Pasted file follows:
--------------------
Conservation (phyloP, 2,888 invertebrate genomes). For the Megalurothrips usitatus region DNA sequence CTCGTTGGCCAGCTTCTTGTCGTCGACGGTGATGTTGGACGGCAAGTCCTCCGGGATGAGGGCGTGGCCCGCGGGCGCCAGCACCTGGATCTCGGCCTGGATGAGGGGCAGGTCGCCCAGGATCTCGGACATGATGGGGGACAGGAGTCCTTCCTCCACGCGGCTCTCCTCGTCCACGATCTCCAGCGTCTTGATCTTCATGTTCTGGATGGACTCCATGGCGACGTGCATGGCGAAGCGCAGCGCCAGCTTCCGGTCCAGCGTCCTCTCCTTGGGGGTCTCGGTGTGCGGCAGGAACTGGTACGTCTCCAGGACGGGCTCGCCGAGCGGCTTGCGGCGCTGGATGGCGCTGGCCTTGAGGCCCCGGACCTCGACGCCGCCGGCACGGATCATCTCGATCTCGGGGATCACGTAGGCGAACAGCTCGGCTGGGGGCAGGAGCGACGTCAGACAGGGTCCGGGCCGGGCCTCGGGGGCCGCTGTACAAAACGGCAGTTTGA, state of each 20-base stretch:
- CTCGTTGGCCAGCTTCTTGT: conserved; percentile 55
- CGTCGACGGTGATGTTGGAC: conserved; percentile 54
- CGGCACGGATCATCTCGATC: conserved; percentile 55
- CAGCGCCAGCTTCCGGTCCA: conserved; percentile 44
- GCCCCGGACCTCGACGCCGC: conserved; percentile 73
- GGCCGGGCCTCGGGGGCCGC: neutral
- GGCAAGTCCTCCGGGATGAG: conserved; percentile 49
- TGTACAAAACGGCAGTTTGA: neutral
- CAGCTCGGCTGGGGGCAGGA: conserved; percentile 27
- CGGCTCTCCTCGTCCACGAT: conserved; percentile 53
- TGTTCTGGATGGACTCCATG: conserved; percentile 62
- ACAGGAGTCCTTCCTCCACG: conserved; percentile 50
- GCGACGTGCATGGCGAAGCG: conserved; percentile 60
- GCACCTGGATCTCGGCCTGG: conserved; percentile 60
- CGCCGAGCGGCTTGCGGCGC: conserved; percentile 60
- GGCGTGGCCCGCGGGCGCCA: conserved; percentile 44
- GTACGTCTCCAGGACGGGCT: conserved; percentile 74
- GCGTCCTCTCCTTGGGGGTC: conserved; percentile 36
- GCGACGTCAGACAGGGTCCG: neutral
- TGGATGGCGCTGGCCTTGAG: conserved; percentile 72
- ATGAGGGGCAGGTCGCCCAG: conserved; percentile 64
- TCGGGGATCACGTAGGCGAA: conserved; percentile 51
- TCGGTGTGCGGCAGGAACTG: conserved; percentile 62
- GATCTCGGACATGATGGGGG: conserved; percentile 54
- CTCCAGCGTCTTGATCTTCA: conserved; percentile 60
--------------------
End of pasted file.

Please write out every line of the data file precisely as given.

Conservation (phyloP, 2,888 invertebrate genomes). For the Megalurothrips usitatus region DNA sequence CTCGTTGGCCAGCTTCTTGTCGTCGACGGTGATGTTGGACGGCAAGTCCTCCGGGATGAGGGCGTGGCCCGCGGGCGCCAGCACCTGGATCTCGGCCTGGATGAGGGGCAGGTCGCCCAGGATCTCGGACATGATGGGGGACAGGAGTCCTTCCTCCACGCGGCTCTCCTCGTCCACGATCTCCAGCGTCTTGATCTTCATGTTCTGGATGGACTCCATGGCGACGTGCATGGCGAAGCGCAGCGCCAGCTTCCGGTCCAGCGTCCTCTCCTTGGGGGTCTCGGTGTGCGGCAGGAACTGGTACGTCTCCAGGACGGGCTCGCCGAGCGGCTTGCGGCGCTGGATGGCGCTGGCCTTGAGGCCCCGGACCTCGACGCCGCCGGCACGGATCATCTCGATCTCGGGGATCACGTAGGCGAACAGCTCGGCTGGGGGCAGGAGCGACGTCAGACAGGGTCCGGGCCGGGCCTCGGGGGCCGCTGTACAAAACGGCAGTTTGA, state of each 20-base stretch:
- CTCGTTGGCCAGCTTCTTGT: conserved; percentile 55
- CGTCGACGGTGATGTTGGAC: conserved; percentile 54
- CGGCACGGATCATCTCGATC: conserved; percentile 55
- CAGCGCCAGCTTCCGGTCCA: conserved; percentile 44
- GCCCCGGACCTCGACGCCGC: conserved; percentile 73
- GGCCGGGCCTCGGGGGCCGC: neutral
- GGCAAGTCCTCCGGGATGAG: conserved; percentile 49
- TGTACAAAACGGCAGTTTGA: neutral
- CAGCTCGGCTGGGGGCAGGA: conserved; percentile 27
- CGGCTCTCCTCGTCCACGAT: conserved; percentile 53
- TGTTCTGGATGGACTCCATG: conserved; percentile 62
- ACAGGAGTCCTTCCTCCACG: conserved; percentile 50
- GCGACGTGCATGGCGAAGCG: conserved; percentile 60
- GCACCTGGATCTCGGCCTGG: conserved; percentile 60
- CGCCGAGCGGCTTGCGGCGC: conserved; percentile 60
- GGCGTGGCCCGCGGGCGCCA: conserved; percentile 44
- GTACGTCTCCAGGACGGGCT: conserved; percentile 74
- GCGTCCTCTCCTTGGGGGTC: conserved; percentile 36
- GCGACGTCAGACAGGGTCCG: neutral
- TGGATGGCGCTGGCCTTGAG: conserved; percentile 72
- ATGAGGGGCAGGTCGCCCAG: conserved; percentile 64
- TCGGGGATCACGTAGGCGAA: conserved; percentile 51
- TCGGTGTGCGGCAGGAACTG: conserved; percentile 62
- GATCTCGGACATGATGGGGG: conserved; percentile 54
- CTCCAGCGTCTTGATCTTCA: conserved; percentile 60